How to Dispose of Your Personal Property
By Rick Imhoff, CFP ®
Having settled hundreds of estates and trusts over the years, I have seen just about everything. The one area that provides the most unique circumstances and entertainment is dividing up the deceased’s personal property among his or her heirs. Unlike bank accounts, real estate, automobiles, and investment accounts, which typically are easily sold or transferred to the heirs, the disposition of personal property at death is many times the most difficult area of estate planning due to the perceived versus real value of items and the emotional attachment each of the heirs have for different items.
I remember one trust where the widower father named Bill included a provision in his trust agreement that all his personal property, which included a lot of tools, fishing equipment, old dishes, antique furniture, and various collections, was to be divided as his four children agreed. At the beginning, it seemed like it might not be a bad idea until I learned that one of his sons could be a little hard to deal with. In addition, each of the four children had their own children who also had interest in some of the property. So, we set up a date and time where everyone would meet at the house and begin the process of dividing up everything. It was pretty much a free-for-all, but fortunately, there was no shouting, name calling, or injuries.
When working with another family, the father named John told me about a child-sized rocking chair he hand-made for his first-born son that was used by each of his next four children that followed. Of course, all five children wanted to have the rocking chair after their father passes away and let that fact be known to the father every chance they had. Growing increasingly tired of hearing who he should give the rocking chair to when he died, he decided he was going to break it down and give a piece to each child!
Probably the most common method I heard or saw, was to write a child’s name on a Post-It note or piece of masking tape and place it on each item. Interestingly, many times the notes “mysteriously” disappear or appear on another item even to the point of wearing out the sticky part of the note. In one instance, I noticed some of the notes had different handwriting. Surely none of the future heirs had anything to do with that!
I can share numerous other stories about how this part of an estate plan can be an issue, but here are some ideas to discuss with your attorney. These ideas might make the disposition of your personal property more efficient and hopefully reduce or even eliminate any ill feelings among your heirs.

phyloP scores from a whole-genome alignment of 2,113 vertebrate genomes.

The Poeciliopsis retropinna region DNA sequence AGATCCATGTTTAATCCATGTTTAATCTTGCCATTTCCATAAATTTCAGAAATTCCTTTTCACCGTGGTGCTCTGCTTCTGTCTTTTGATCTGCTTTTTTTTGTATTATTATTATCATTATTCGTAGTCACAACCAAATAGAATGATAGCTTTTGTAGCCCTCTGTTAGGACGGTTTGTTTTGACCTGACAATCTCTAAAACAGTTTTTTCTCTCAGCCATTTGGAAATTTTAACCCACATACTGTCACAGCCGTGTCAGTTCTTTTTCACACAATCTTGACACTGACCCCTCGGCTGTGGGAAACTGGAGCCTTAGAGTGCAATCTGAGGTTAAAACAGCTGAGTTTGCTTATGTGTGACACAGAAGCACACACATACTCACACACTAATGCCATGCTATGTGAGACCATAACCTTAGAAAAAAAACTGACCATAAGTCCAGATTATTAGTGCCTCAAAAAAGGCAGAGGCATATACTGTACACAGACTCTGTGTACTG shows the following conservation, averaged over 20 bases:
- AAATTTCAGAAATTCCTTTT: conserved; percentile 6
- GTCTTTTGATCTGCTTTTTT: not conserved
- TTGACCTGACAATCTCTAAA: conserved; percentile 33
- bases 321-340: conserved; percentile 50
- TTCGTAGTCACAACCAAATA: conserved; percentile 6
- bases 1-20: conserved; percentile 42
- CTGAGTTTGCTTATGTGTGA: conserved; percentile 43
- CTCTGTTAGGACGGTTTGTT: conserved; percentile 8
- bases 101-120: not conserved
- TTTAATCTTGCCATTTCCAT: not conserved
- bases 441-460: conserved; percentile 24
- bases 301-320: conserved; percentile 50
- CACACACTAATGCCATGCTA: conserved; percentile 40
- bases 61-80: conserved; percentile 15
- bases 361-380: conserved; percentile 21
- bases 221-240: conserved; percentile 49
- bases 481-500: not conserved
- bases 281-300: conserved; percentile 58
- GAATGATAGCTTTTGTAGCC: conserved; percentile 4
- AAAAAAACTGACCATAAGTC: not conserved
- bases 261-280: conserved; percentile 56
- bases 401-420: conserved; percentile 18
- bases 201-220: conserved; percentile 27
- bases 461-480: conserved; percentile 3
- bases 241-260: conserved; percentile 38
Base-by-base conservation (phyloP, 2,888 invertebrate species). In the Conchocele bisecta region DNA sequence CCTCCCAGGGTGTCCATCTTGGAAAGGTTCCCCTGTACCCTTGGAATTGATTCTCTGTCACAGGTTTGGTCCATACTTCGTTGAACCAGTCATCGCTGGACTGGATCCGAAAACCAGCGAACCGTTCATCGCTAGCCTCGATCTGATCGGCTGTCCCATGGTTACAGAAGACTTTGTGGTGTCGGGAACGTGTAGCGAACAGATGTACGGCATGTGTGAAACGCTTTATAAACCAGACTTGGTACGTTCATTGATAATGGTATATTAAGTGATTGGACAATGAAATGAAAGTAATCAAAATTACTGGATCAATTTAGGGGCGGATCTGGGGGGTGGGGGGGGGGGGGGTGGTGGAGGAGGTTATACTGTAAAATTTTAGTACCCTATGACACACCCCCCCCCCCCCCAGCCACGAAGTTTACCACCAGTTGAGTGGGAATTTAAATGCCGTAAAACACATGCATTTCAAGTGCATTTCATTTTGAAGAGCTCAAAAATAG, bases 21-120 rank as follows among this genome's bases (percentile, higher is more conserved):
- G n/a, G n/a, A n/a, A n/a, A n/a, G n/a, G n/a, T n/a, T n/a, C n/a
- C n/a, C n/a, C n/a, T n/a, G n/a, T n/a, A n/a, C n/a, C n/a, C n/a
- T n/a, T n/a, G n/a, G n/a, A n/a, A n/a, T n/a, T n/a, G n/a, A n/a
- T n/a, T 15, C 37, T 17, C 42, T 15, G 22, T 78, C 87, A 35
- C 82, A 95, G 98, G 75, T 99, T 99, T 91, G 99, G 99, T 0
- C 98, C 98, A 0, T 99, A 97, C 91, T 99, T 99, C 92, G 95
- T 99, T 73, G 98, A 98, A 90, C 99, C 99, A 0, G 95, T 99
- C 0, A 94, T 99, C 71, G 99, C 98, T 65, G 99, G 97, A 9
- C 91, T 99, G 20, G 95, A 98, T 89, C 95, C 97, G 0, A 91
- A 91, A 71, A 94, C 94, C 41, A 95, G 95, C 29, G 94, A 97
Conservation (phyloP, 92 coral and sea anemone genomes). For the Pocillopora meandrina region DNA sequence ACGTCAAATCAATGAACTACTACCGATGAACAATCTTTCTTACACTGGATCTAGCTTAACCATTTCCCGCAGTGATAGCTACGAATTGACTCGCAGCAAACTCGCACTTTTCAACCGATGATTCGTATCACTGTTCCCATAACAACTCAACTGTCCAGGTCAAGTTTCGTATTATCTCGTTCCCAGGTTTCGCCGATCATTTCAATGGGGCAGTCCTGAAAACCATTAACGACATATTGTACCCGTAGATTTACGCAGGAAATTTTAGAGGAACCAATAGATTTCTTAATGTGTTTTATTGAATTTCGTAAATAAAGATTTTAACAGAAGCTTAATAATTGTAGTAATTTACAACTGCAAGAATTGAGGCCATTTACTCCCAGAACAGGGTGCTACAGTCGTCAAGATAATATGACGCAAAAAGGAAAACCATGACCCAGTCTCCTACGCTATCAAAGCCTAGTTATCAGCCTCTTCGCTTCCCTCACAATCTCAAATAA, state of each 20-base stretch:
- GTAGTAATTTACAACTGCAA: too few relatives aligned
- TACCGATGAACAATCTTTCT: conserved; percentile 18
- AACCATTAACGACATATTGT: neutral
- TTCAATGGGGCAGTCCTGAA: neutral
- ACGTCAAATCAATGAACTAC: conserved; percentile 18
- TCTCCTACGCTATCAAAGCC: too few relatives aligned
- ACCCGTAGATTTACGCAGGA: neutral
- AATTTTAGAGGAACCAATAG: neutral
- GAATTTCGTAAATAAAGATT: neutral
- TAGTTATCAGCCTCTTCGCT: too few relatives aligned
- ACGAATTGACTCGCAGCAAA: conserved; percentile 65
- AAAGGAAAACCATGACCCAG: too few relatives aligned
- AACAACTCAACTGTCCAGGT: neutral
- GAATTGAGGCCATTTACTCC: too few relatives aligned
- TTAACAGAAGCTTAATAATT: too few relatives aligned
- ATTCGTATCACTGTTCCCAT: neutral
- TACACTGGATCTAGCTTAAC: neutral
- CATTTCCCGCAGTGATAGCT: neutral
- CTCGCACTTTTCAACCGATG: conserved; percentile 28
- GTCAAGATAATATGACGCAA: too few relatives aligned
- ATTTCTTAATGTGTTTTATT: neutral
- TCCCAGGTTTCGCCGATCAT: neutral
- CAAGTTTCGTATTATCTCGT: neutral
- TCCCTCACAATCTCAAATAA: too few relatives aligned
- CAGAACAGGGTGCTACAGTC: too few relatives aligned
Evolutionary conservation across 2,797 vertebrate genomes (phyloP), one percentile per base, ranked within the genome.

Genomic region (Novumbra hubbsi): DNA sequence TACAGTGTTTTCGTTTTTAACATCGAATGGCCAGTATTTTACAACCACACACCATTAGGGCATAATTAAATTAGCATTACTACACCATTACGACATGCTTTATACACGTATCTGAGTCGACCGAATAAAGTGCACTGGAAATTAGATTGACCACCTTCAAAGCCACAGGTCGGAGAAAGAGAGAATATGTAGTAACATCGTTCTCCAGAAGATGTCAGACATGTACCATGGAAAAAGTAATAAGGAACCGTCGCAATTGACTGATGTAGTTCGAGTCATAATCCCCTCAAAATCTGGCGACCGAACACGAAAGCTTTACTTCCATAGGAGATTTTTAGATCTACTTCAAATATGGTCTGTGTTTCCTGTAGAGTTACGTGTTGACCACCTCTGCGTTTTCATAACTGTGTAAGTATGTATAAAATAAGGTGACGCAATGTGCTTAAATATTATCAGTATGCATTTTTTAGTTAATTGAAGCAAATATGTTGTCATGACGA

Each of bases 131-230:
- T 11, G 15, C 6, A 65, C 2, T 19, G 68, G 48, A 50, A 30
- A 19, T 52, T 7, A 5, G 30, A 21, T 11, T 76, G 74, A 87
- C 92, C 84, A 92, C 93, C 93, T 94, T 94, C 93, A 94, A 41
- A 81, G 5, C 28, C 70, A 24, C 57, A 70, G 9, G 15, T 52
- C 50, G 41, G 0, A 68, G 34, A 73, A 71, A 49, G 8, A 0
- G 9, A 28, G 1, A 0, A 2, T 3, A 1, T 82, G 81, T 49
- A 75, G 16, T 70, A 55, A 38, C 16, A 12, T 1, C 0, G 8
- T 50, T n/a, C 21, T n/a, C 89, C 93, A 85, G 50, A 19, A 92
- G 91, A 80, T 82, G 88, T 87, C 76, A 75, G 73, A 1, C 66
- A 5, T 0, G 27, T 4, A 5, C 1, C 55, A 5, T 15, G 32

One method that works well is to give it all (or most of it) away while you are alive. I call this “Mom’s Method” because that is what my mom has done. She wanted to make sure me and my four siblings got the things she wanted us to have, return to each of us the items we had given to her and our father over the years, and make the final decision as to who got what if there were any conflicts.
For those who wish to keep everything until they pass, another method would be to include a provision in the will or trust as to how the personal property is to be divided. This would be like Bill’s situation above, but with the added twist of creating a list of items and which child would receive that item. This would have likely been a discussion Bill had with each child when creating his estate plan or based on past experiences or interests of each child with Bill. For example, a common interest in stamp collecting between Bill and his eldest son.
As for John and the rocking chair, of course it would have not been good had John broke it down and gave a piece to each child. An option for John would be to include in his estate plan a process to resolve possible conflicts, particularly for an item with such emotional attachment as the rocking chair. In this instance, John could have all interested heirs “draw straws” or use a similar selection method conducted by a neutral party and the “winner” would get the rocking chair. The other heirs might not be happy, but at least the rocking chair survived.
As for the Post-It note method of distribution, if you are going to go to that much trouble, you might as well just list those items in your estate plan to make it legal and not have to worry about mysteriously lost or changed notes. Unless you are fully into Mom’s Method, the best practice for an effective estate plan is to discuss with your attorney various methods of how to dispose of your personal property at death and to include the appropriate language in your will or trust resulting in an efficient and less emotional experience for your heirs.
Rick Imhoff, CFP®, is Executive Vice President & Senior Trust Officer for MidAmerica National Bank. He can be reached at 309-647-5000, ext. 1130 or by email.
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